It was too late to turn back — for all of them. Three weary explorers stared out the porthole as the spacecraft A Shot in the Dark hurtled toward Comet 266P/Christensen.
“Collision course set,” announced Michelson as the main rocket engine died. “That’s the last of our fuel.”
Dr. Grigori stared out at the stars.
“What should we tell Earth?” Dr. Markova asked.
Michelson shrugged. A world now plagued by climate shifts, mass extinction, and natural disasters too numerous to list needed hope, not more bad news.
It had started decades prior. A mysterious radio signal from the stars. “Wow!” writ large in the margin by a grad student. Astronomers worldwide tuned to 1420 MHz, but heard only silence. For decades they wondered: was the Signal merely radio noise, or the first evidence humankind is not alone?
The mystery deepened: the Signal returned, and Comet 266P/Christensen was pinpointed as its source, but against expectations, the Signal showed hints of advanced intelligence. So billions of dollars in venture capital funded A Shot in the Dark — a one-way mission of discovery. Investors dreamed of alien technologies to save the world and pad their bank accounts. If successful, the crew would be hailed (whenever future investments could fund a rescue mission) as heroes by a world desperate for hope.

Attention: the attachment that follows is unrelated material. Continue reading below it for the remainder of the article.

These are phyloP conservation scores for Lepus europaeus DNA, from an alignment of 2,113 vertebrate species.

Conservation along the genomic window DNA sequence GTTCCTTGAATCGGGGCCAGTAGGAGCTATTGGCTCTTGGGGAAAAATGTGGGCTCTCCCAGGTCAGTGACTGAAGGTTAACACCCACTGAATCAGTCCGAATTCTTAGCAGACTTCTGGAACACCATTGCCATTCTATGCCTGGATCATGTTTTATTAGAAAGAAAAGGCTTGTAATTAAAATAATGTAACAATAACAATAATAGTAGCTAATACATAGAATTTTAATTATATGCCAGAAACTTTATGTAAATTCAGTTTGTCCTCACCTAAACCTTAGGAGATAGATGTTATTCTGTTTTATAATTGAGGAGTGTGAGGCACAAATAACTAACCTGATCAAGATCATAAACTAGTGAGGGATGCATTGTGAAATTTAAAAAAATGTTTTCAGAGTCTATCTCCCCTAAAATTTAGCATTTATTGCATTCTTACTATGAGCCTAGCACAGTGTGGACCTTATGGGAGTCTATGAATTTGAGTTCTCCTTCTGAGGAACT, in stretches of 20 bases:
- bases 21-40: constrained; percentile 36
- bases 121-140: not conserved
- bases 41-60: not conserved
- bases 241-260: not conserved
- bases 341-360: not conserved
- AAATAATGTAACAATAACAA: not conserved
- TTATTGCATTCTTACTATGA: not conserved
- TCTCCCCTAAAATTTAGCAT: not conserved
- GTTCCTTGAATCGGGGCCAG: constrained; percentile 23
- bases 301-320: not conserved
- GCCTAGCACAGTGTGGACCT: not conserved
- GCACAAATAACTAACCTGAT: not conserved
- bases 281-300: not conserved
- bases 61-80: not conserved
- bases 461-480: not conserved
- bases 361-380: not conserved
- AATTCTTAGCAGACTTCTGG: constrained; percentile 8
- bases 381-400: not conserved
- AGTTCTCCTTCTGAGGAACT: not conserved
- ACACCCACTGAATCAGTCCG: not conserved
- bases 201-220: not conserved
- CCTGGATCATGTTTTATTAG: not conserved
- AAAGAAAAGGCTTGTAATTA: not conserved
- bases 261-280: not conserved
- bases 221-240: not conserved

But just before arrival, Dr. Grigori made a horrifying discovery. “The Signal is not from the Comet; the comet’s halo merely reflects and amplifies it.”
“From where?” Michelson asked.
“Are you familiar with the Gaia Hypothesis?” asked Markova. “That Earth is essentially a single, unified organism?”
“Decades of pollution,” muttered Grigori. “Neglect. Abuse.”
Markova looked grim as the Signal played over the speakers. “This Signal,” she explained, “is the death rattle of Planet Earth.”
Written for Cracked Flash Fiction, Year 1 Week 38, where the prompt was the first sentence of the story. This story references the famous Wow! Signal, along with recent (at the time) articles suggesting that the signal may have originated from two comets.